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The heartbreaking fear the Queen and Prince Philip had over Prince William following the death of Princess Diana has been revealed.
The Queen and Prince Philip feared their grandson Prince William would “go off the rails” after the death of Princess Diana.
Prince William was just aged 15 and his brother Harry was 12 years old when their mother died in a car crash in Paris.
But despite having their father Prince Charles to take care of them, her Majesty was reportedly fearful that the Duke of Cambridge would be affected by the death of his mother, according to a royal source.
In the new ITV documentary Philip: Prince, Husband, Father, released following the death of Prince Philip aged 99, Martin Palmer, a close friend of Prince Philip, claimed that he and the Queen were worried that the young prince would be unable to handle the loss and it was of particular concern to the Firm because William is second in line to the throne in the royal succession.
Martin explained how a clip of the funeral showing Prince Philip comforting his grandson was particularly telling. He said the clip showed a grandfather who “is trying to help his young, very vulnerable grandson struggle through this awful, awful moment.”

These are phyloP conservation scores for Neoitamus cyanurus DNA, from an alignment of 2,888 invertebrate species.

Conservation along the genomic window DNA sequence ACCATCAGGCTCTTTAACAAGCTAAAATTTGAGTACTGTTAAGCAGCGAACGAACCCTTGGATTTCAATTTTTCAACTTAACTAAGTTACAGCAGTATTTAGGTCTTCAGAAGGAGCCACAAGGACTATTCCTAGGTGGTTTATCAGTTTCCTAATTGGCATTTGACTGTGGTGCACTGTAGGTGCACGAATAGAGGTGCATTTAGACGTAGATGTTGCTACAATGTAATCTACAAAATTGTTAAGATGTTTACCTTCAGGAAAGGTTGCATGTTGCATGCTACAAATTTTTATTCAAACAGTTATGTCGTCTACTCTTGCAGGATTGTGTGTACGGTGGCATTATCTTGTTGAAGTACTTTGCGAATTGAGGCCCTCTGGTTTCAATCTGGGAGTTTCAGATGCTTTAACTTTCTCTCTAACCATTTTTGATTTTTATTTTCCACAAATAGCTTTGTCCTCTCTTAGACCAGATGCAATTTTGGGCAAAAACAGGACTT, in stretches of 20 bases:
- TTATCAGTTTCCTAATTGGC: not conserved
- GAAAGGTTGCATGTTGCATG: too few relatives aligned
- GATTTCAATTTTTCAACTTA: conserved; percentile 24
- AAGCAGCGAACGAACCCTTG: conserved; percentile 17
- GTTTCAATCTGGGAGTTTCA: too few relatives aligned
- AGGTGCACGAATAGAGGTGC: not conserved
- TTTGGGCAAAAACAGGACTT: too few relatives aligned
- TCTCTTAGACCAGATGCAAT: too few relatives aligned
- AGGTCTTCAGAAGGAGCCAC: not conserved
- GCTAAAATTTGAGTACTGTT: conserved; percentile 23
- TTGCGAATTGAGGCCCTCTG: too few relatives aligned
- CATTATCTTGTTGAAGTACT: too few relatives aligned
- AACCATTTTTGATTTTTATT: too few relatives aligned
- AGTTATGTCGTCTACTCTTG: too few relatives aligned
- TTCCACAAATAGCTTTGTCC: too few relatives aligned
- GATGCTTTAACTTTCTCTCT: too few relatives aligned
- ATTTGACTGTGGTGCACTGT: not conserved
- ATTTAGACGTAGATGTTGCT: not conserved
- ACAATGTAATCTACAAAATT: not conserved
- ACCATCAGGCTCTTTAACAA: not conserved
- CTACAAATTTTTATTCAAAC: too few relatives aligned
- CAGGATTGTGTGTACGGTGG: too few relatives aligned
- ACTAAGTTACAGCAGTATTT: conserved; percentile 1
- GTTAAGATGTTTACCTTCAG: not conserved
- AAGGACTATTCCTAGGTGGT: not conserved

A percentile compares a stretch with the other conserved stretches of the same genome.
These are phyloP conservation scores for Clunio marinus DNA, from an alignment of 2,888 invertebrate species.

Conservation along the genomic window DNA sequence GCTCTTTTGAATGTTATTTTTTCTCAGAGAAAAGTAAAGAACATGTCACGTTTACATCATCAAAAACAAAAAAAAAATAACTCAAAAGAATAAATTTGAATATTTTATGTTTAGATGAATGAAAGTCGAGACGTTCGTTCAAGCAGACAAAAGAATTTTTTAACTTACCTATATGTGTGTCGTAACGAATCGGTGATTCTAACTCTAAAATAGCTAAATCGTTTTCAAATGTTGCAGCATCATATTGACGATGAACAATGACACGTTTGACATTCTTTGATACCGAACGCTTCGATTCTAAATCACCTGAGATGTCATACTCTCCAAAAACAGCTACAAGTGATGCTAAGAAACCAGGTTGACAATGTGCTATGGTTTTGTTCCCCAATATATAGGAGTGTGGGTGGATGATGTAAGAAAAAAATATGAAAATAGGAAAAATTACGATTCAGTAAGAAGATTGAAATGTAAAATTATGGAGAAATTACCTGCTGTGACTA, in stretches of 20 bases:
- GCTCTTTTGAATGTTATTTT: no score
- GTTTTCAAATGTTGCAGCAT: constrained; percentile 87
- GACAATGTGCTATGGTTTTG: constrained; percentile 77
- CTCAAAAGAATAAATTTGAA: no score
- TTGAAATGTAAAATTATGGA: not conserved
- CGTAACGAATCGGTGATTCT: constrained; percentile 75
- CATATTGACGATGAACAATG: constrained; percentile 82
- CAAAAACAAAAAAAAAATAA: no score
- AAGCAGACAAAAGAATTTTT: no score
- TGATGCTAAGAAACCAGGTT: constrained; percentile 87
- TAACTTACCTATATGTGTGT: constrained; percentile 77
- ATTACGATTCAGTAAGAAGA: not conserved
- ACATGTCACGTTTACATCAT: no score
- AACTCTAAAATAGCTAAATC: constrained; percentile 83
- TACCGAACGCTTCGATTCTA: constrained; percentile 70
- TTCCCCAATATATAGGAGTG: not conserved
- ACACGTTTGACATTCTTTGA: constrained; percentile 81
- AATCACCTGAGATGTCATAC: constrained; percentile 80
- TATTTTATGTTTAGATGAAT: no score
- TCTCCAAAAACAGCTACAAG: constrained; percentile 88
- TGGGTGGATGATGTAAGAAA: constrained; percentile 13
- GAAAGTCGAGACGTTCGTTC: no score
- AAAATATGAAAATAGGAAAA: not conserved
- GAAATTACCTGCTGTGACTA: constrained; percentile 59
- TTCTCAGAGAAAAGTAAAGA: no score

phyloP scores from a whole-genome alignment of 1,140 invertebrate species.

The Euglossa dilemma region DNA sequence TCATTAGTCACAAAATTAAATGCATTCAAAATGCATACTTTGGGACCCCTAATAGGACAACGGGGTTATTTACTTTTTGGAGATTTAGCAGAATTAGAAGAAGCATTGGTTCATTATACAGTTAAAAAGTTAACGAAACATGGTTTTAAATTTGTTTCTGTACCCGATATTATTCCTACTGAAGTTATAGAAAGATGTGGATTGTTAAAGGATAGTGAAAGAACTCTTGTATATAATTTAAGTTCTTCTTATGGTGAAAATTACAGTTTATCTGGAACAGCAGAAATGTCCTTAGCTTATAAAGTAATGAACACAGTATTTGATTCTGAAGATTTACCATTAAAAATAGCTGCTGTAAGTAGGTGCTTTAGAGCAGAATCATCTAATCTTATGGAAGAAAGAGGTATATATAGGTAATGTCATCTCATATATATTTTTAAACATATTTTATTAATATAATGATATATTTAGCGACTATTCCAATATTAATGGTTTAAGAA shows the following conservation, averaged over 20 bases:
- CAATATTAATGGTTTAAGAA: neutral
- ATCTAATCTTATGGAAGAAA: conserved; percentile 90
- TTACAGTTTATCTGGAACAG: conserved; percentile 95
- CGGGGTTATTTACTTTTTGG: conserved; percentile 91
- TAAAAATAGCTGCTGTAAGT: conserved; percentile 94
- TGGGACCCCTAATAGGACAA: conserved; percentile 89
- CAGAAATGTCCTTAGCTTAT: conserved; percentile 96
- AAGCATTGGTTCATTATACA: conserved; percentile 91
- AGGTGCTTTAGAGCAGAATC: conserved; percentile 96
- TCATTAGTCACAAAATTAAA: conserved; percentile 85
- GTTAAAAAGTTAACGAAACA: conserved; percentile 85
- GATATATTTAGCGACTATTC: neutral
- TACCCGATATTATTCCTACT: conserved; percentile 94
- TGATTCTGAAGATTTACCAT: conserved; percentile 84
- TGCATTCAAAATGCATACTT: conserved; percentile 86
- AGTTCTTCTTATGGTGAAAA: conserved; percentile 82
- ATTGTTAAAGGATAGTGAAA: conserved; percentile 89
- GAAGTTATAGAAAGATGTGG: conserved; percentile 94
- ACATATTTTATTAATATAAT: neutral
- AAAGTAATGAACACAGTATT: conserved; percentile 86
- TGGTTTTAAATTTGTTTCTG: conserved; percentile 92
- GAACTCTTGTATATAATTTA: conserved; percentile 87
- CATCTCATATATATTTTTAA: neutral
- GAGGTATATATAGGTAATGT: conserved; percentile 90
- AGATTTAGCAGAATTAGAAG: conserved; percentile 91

He added, “There’s a moment where they go under the Horse Guards Parade arch where it’s quite clear that Prince Philip – and I asked him about this he said, ‘Yes, I didn’t think the cameras could see us’ – at that point, he turns to William, who he is walking beside and comforts him.”
“He knew what it was like to be a member of a dysfunctional family and he did his damnedest to make sure that did not happen to his grandchildren.”
Prince Philip’s “dysfunctional” childhood was documented by author Sally Bedell Smith, who wrote in her book Elizabeth The Queen, she described how he was sent by his parents at the age of eight to England for boarding school.
The family eventually broke down. Philip’s mother, who was born deaf, was ill periodically, diagnosed with schizophrenia and spent time in a sanitarium in Switzerland.
His father went off with his mistress to Monte Carlo, where he died in 1944.
And Philip was left to be brought up in the U.K. by his mother’s family, shuffled among various relatives and boarding schools throughout his youth.